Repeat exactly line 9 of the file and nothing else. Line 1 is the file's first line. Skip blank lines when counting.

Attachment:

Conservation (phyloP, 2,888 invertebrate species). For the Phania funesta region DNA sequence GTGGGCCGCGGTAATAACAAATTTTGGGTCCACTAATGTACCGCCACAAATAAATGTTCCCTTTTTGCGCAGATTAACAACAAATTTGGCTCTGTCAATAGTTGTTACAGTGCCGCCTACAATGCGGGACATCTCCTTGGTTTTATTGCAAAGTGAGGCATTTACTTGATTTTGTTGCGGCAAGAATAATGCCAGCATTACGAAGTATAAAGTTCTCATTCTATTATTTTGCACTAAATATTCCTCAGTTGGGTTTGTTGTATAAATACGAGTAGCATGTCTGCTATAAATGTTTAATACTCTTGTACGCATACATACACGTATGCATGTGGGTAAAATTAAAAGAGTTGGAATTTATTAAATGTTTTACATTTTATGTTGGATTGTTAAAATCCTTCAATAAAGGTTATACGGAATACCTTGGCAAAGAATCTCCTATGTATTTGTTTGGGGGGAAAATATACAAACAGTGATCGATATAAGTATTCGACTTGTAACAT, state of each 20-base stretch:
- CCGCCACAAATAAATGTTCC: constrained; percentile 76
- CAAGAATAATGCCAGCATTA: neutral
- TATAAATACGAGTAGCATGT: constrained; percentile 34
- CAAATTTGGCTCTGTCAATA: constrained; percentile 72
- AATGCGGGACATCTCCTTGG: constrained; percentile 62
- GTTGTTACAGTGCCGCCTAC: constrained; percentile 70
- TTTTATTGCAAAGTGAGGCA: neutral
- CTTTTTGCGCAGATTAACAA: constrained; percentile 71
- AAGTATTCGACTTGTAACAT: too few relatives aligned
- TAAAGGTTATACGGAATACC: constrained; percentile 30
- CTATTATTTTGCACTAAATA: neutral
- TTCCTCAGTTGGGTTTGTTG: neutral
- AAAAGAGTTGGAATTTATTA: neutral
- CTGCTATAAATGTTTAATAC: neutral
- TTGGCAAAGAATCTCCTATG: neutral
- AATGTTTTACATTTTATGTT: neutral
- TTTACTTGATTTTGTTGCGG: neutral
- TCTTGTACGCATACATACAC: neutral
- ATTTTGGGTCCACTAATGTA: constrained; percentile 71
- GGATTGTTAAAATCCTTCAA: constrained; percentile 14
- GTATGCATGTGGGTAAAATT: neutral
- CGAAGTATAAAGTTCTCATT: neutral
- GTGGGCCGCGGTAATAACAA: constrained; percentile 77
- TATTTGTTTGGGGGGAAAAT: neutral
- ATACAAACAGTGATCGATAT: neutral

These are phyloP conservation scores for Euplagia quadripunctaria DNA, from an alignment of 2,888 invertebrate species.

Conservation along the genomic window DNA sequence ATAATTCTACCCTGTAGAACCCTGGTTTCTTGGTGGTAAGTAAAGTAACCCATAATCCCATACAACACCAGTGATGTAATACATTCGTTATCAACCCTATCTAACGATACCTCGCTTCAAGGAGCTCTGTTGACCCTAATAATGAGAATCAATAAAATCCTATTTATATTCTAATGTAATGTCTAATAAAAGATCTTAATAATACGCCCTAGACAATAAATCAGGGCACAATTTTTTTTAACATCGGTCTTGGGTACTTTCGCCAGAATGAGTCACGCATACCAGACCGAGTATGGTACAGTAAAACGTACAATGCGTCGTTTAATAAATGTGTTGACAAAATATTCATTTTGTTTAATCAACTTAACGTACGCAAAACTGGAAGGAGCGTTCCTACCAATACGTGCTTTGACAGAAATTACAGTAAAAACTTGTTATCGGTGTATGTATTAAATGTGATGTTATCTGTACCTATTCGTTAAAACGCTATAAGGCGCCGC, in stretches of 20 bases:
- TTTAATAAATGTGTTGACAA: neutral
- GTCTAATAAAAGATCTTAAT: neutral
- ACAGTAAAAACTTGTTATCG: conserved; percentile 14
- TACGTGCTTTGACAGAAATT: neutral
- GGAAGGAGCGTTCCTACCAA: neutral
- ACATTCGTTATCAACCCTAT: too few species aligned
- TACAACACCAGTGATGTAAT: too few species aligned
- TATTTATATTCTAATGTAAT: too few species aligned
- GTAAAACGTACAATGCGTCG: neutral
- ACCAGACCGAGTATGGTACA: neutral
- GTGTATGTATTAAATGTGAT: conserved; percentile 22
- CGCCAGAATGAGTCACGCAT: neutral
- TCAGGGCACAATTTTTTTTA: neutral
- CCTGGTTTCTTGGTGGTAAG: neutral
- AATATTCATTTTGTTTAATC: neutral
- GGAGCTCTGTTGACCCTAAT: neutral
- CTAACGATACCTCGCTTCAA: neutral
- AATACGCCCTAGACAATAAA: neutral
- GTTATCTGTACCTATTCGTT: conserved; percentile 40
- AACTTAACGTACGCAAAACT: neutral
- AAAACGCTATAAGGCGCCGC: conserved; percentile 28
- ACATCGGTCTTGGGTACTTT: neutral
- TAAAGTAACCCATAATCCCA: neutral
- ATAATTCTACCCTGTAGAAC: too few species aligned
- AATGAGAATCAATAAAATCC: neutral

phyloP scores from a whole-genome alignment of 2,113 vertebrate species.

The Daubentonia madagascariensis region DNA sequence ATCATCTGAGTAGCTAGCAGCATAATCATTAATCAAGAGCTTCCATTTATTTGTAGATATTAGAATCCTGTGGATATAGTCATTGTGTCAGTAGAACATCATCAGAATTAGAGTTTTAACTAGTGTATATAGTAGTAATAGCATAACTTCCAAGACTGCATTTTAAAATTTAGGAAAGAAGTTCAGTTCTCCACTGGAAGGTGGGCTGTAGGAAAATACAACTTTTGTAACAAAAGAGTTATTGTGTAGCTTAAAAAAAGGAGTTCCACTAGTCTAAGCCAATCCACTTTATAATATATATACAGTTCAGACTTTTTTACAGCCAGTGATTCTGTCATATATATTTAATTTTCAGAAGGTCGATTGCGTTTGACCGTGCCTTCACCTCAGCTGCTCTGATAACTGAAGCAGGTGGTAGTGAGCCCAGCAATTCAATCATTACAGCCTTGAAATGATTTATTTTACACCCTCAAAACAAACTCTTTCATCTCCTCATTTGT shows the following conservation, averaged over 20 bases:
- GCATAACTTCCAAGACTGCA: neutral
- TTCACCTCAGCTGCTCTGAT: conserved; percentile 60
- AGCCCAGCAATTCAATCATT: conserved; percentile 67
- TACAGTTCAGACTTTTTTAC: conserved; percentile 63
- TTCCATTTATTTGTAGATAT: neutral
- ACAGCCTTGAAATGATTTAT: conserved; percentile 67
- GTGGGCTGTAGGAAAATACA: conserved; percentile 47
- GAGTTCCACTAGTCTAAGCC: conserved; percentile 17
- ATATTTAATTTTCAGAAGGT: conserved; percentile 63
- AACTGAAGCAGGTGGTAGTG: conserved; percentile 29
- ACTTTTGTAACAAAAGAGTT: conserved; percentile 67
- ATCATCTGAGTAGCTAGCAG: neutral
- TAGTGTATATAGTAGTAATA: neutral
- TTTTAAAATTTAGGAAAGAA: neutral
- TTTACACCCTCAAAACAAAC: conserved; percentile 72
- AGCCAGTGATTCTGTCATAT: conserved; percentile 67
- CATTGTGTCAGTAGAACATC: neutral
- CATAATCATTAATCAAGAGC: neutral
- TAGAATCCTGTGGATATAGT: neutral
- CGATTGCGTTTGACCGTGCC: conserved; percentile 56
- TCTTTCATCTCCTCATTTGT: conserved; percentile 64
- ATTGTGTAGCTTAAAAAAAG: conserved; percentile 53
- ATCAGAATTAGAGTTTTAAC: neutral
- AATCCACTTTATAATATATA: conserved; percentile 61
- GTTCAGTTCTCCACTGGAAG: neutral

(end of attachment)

- CTTTTTGCGCAGATTAACAA: constrained; percentile 71